Apple’s uncanny ability to hype a product, while convincing you to free yourself of rational thought and act on emotion alone, has the tech world buzzing about the new Apple iPad tablet. Whether or not you find yourself almost magically enamored with the iPad’s sleek design, gorgeous 10-inch multi-touch screen, and affordable price tag, there’s no denying that Apple put a lot of work into their first tablet. But, just what does it all mean for the next-generation of iPhones expected to hit market later this year?
Improved display. Apple’s next-gen iPhone definitely won’t feature a multi-touch display anywhere close in size to the iPad, but it might borrow some of the iPad’s display technology. The iPad uses an IPS-based display that allows for a greater range of viewing angles. It also boasts an LED backlight that lights up the screen brighter than traditional backlights, while sipping less power than a traditional backlight.
The iPhone 4G might very well make use of the iPad’s display technologies. At this point, it’s almost a given that Apple will either up the screen size or the resolution – or both. It would be good to see the upcoming iPhone sporting a larger, higher-res display that takes cues from the iPad.
Custom processor. One of today’s biggest surprises was that the Apple iPad is powered by Apple’s own A4 processor. Rather than rely on processor designs that they have to pay to use, Apple is apparently making good use of their PA Semi acquisition and already putting chip designs into production hardware. The iPad’s A4 processor clocks in at 1Ghz and will hum along for a claimed 10 hours of battery time.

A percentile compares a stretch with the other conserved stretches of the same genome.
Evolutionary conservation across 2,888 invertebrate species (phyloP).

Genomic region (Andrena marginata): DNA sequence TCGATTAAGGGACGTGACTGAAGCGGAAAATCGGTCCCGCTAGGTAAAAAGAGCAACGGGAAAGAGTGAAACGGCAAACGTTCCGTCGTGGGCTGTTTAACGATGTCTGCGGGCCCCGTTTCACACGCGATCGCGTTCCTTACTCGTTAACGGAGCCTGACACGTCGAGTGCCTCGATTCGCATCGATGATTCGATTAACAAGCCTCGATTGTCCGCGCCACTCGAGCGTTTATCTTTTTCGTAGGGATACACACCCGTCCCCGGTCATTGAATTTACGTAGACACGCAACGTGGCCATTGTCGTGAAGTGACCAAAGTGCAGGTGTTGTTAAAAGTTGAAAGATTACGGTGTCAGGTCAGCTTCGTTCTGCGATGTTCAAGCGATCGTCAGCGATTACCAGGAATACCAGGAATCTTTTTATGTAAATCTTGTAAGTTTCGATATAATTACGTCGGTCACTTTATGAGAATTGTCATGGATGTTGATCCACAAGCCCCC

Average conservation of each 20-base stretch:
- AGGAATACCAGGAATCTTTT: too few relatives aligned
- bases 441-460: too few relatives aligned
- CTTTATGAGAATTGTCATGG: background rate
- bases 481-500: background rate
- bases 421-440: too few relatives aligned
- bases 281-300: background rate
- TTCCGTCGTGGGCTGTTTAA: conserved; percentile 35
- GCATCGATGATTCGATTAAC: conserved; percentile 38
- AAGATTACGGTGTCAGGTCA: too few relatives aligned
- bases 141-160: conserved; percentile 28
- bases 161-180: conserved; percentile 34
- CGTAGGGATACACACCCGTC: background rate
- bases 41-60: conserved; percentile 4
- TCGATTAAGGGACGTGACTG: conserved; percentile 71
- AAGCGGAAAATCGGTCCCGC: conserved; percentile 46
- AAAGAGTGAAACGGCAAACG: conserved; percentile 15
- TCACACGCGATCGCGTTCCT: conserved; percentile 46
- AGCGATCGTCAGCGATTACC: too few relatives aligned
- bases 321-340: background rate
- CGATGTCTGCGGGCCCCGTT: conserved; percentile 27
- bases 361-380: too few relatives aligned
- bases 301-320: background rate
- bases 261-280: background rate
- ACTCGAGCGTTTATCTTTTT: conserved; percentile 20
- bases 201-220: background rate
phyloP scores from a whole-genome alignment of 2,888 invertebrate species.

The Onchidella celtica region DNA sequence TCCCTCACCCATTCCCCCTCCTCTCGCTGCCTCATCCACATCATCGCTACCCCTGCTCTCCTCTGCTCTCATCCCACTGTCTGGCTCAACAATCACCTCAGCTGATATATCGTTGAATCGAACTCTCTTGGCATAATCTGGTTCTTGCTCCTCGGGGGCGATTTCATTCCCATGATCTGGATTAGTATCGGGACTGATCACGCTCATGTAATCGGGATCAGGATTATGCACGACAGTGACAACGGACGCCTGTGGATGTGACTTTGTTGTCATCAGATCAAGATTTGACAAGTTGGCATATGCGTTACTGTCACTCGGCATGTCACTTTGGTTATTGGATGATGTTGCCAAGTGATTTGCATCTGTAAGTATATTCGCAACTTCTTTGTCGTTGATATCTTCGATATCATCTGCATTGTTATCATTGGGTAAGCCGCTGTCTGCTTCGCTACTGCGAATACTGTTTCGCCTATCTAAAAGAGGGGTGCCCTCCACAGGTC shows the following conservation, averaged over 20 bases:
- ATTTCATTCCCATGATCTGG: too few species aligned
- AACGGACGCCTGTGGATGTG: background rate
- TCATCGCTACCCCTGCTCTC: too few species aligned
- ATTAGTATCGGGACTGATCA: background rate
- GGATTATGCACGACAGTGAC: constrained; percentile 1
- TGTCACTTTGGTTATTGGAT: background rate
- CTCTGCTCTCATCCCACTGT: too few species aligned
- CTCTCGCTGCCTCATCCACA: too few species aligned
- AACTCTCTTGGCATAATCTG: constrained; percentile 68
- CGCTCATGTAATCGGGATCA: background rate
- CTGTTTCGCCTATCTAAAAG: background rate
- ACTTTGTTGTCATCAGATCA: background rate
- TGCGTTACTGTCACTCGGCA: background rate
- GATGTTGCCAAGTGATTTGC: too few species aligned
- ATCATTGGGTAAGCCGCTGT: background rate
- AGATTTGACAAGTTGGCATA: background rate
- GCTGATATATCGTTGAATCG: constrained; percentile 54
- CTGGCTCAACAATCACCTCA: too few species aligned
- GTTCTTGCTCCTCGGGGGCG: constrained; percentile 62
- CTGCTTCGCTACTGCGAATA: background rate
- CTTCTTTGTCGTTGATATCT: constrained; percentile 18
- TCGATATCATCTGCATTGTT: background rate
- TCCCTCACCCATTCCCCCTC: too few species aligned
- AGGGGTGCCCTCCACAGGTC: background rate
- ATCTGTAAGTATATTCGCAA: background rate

That has big implications for the next iPhone. The current recently increased. Apple would rather design their own chips and outsource chip production to save on those royalties – which is why Apple purchased chip design firm PA Semi some time ago.uses a fairly speedy ARM Cortex A8 processor, manufactured by Samsung. It works great, but every time Apple ships an iPhone 3GS, they have to dole out royalties for using the ARM processor design – royalty fees that ARM Holdings PLC
So, with their first custom chip design ready to go in the iPad, it’s not too far a stretch of the imagination to see the iPhone 4G powered by the new Apple chip. In fact, the 1Ghz clock speed would do well in the new iPhone – other high-end smartphones are already making use of 1Ghz processors, by the way.
There’s now talk of the custom Apple A4 processor actually being based on the ARM Cortex A9 core. Apple owns a special ARM license that allows them to take ARM’s chip designs and customize them for their own needs, and rumors are now suggesting that Apple merely used its PA Semi team to customize the ARM Cortex A9 design for their own needs.
iPhone accessories. When we saw Steve Jobs showing off the Apple iPad’s optional keyboard dock, the first though to cross our collective minds was – where the hell is the iPhone’s keyboard dock? The Apple iPad’s large touchscreen might make for a more accurate touch-typing experience, but there’s no replacement for a hard keyboard when tapping out lengthy emails and blog posts. That’s where the keyboard dock comes in. It connects through the iPad’s dock connector, and turns the iPad into a virtual desktop.
So, where the hell is the iPhone’s keyboard dock? That’s a good question. We’ve been asking that for years. Now that Apple has finally admitted to itself that tap-typing, while fast and usually more than adequate, isn’t going to cut it for longer compositions, there’s a good chance we’ll see an Apple-certified keyboard dock for the iPhone in the coming months. Now that would be nice.
Now, speaking of iPad. We all know it’s a badass device. It’s really pretty. It makes you really want to buy one. But, setting aside emotions for a bit, do you really think you need one? Will you be buying one in the next couple months?
Clarification about the custom nature of the A4 processor.
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